Diary Of An 80s Computer Geek (Stephen Howlett) Review | Electron User Group - Everygamegoing


Diary Of An 80s Computer Geek
By Stephen Howlett
Spectrum 48K

Published in EUG #75

Stephen Howlett recalls how the Eighties shaped his life

This diary isn't so much a diary as a novella, and I finished the whole thing in just over an hour. In short, it's a factual account of how one man's life was directly anchored by his exposure to 8-bit computers in the 1980s. Each chapter covers, broadly, what the author was doing in each year between 1982 (age thirteen) and 1990 (age twenty-one).

The book itself isn't presented with a great deal of care. There's no blurb on its back cover, no page numbering and the Rubik's cube illustrating its cover isn't even mentioned in the prose. Spelling mistakes, grammar fluffs and lack of proofing are also in evidence too; for example, "it's" and "its" are confused throughout.

The first thing I liked about the book itself was that Steven Howlett has taken the decision to write it entirely in the present tense (For example, "I wonder if there is an opportunity to have my own software on these cover tapes?"). Whilst this does not fit the diary theme, it does sound very conversational. The biggest commodity this book has to play with is nostalgia and using this tense is gently endearing, almost taking the reader back in time.

Having said that, there are a great deal of missed opportunities to really evoke the period in question. Each chapter begins with what might be termed "context"; largely a 10-15 line news bulletin of the major events of the year. Yet this is largely unconnected to Steven Howlett's computing and coding "adventures". These adventures consist of: being given his first ZX81, going to school (where he is told computers are not for him), going to college, working at a computer store and chasing the royalty payments for his first commercial game. These adventures are also recounted in a very factual way. The specifications of each machine he encounters fascinate him, and the book sets these out in detail, without passion.

The closest we come to any great subplot is when Howlett and schoolfriends ask for permission to join the Computer Science class at his secondary school, which is curtly, and grossly unjustly, denied ("Without any discussion whatsoever, the mean-spirited old hag looked down her bigoted nose and tossed me and my classmates onto the IT scrap heap."). Later events lack any drama at all. Essentially all that happens in the whole book is that he writes a number of games, and very much enjoys doing so. Good for him, but not particularly dramatic for us.

In some respects, the "diary" is insanely focused. For example, the only game that's mentioned is the arcade quiz machine which serves as his inspiration for the ZX Spectrum game Snookered. Those unfamiliar with the period in question therefore know, from his news "context" that lots of Americans are watching Star Trek: The Next Generation, yet have absolutely no appreciation of the capabilities of the competing games Snookered is going into competition with. In other respects, the "diary" sometimes digresses into the most banal of trivia for no reason ("An interesting item in the computer media reports that Apple Computer co-founder Steve Jobs has paid 10 million dollars to Lucasfilm to purchase the Special Effects Computer Group").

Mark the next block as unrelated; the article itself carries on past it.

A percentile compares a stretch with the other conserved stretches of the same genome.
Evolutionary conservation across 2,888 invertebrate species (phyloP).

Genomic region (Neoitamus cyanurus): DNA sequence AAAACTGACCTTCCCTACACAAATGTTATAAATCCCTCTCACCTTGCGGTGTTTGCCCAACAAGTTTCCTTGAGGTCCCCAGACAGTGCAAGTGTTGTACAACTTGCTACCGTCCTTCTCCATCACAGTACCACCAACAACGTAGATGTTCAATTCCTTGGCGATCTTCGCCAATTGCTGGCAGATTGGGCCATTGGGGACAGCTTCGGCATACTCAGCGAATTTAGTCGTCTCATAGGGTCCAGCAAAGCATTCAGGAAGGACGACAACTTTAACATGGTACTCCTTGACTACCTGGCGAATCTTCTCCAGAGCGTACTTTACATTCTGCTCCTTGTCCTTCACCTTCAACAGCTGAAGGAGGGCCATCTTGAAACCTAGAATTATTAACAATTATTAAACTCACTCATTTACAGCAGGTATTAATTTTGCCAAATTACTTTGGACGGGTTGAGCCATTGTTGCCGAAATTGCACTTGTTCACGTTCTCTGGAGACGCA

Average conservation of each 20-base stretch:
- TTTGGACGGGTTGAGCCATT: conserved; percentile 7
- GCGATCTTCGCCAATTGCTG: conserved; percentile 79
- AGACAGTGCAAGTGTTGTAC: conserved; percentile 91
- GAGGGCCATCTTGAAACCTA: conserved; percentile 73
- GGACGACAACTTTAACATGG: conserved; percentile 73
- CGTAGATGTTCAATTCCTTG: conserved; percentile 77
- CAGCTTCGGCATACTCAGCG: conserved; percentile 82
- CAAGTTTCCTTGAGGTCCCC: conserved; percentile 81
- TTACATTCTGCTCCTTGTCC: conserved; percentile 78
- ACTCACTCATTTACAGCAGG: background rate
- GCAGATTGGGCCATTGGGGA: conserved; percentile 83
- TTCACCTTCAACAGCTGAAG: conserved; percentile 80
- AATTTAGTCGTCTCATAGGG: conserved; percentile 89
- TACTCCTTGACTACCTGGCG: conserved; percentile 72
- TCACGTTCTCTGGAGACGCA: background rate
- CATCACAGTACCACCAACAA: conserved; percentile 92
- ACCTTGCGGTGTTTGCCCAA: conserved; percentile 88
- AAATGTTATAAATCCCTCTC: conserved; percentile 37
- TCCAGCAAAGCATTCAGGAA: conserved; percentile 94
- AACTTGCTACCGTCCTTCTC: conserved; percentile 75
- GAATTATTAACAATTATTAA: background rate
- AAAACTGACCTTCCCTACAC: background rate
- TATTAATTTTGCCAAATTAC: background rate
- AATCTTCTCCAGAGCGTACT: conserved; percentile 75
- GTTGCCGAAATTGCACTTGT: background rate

As a fellow Eighties schoolboy coder, I would have liked to have seen at least some description of the code he actually put together, not to mention more of the things he got up to when he wasn't programming in front of his black and white TV set. In relation to Snookered, we do at least get a chapter which goes into the creative process he employed, even if all we learn is that he did the graphics first and it took him six months to complete the whole thing. But his second game, Ultimate Warrior, barely receives any recognition in his own book at all. In fact, the first time we learn it even exists is when he submits it for inclusion on ZX Spectrum magazine Crash's covertape. When and how he wrote it is skipped entirely!

If there's any sort of grand moral to this story, it's only that, in the naivety of youth, he believes himself to have achieved some successes but, with the passage of time, realises these successes make little if any mark on the pages of history.

It is difficult to know for whom Diary Of An 80s Computer Geek is written. If, in the Eighties, you encountered the "old school" teachers that barked at you rather than teach you; if you worked or visited computer stores; if you tinkered with Basic; or if you ran a mail order business from home, you might encounter the sweet smell of nostalgia reading about Howlett's life in that period.

As someone who experienced all four (and contrary to what this review might suggest), I enjoyed reading it myself. However, I'm clearly exactly the type of person the book is aimed at, and if the above reservations are anything to go by, I would suspect anyone aged under 30 will find its lack of any real structure pretty unenthralling.

Dave E